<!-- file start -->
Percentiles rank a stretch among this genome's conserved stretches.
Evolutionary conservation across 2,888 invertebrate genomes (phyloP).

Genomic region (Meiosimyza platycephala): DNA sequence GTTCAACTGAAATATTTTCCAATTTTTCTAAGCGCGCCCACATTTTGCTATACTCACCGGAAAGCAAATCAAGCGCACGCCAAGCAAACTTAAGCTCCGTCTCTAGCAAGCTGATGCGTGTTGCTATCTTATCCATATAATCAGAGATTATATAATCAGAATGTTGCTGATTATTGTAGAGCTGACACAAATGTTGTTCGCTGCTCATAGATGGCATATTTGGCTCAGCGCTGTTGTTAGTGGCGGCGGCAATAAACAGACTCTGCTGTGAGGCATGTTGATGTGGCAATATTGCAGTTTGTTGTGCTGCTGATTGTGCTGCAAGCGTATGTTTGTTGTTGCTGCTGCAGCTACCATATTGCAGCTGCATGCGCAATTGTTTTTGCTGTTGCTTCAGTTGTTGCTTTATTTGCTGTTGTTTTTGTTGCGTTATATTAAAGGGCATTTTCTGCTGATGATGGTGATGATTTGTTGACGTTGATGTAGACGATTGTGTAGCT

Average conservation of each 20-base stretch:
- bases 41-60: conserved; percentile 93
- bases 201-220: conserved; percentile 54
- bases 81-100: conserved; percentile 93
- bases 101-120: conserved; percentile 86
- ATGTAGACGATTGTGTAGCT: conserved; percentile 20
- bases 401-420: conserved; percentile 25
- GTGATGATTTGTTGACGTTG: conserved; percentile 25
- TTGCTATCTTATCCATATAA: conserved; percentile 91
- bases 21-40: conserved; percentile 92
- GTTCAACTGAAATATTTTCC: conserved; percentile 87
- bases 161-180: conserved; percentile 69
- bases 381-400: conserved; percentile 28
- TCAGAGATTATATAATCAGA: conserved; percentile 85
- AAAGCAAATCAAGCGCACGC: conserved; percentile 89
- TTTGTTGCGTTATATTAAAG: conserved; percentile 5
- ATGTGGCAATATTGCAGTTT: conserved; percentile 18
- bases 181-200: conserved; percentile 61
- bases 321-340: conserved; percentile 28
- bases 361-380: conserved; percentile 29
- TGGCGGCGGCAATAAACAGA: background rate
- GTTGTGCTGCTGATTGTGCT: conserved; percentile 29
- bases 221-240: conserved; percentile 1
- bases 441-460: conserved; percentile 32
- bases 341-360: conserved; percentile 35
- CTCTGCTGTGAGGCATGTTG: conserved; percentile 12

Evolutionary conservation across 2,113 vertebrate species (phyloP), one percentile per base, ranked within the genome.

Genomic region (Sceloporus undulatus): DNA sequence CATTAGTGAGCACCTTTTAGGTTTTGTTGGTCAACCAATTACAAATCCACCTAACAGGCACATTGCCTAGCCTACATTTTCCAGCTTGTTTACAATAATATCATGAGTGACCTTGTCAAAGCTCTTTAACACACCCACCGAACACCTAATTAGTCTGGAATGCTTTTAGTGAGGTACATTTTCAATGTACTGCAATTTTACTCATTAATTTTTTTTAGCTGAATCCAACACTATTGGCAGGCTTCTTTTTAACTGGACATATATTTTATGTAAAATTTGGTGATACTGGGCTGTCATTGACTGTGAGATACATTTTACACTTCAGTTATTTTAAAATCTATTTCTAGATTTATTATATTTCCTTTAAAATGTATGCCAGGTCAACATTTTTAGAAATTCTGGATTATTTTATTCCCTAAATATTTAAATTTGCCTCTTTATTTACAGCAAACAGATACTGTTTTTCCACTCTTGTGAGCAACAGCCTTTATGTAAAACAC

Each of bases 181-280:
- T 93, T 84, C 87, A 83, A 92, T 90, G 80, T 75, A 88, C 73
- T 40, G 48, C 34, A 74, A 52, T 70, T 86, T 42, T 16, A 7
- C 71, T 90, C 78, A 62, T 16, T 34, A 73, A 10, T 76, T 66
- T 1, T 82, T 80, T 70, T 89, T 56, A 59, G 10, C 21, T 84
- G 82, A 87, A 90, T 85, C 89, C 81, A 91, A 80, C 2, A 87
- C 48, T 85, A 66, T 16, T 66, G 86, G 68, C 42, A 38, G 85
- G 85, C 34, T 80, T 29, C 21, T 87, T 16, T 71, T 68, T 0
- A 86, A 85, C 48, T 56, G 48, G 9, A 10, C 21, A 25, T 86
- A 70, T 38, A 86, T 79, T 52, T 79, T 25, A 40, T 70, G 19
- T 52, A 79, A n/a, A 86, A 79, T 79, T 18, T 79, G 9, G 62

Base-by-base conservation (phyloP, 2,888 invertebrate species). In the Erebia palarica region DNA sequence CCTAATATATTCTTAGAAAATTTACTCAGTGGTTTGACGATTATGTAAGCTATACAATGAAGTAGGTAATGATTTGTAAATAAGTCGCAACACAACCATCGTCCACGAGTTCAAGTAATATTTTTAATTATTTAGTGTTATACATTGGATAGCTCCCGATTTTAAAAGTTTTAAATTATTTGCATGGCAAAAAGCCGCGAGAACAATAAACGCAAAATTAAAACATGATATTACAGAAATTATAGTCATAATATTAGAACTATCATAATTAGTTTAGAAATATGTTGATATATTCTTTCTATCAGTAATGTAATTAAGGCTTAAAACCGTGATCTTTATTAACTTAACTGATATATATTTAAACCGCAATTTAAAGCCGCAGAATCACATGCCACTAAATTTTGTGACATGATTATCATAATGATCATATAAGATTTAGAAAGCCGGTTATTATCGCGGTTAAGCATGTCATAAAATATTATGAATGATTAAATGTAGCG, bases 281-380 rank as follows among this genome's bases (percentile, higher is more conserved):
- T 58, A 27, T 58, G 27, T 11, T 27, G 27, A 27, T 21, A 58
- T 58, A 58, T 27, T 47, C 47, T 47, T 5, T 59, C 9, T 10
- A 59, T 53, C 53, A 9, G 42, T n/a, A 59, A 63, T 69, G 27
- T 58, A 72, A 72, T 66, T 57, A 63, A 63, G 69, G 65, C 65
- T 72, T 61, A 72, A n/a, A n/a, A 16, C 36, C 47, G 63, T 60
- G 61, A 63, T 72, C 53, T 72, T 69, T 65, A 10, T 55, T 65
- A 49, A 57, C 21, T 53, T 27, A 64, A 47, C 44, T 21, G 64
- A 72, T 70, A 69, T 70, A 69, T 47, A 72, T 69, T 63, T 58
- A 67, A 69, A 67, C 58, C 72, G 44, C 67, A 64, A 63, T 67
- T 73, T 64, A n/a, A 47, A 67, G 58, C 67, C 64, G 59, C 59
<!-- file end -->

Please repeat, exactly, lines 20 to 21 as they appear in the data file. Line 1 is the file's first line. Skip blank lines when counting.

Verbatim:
- ATGTGGCAATATTGCAGTTT: conserved; percentile 18
- bases 181-200: conserved; percentile 61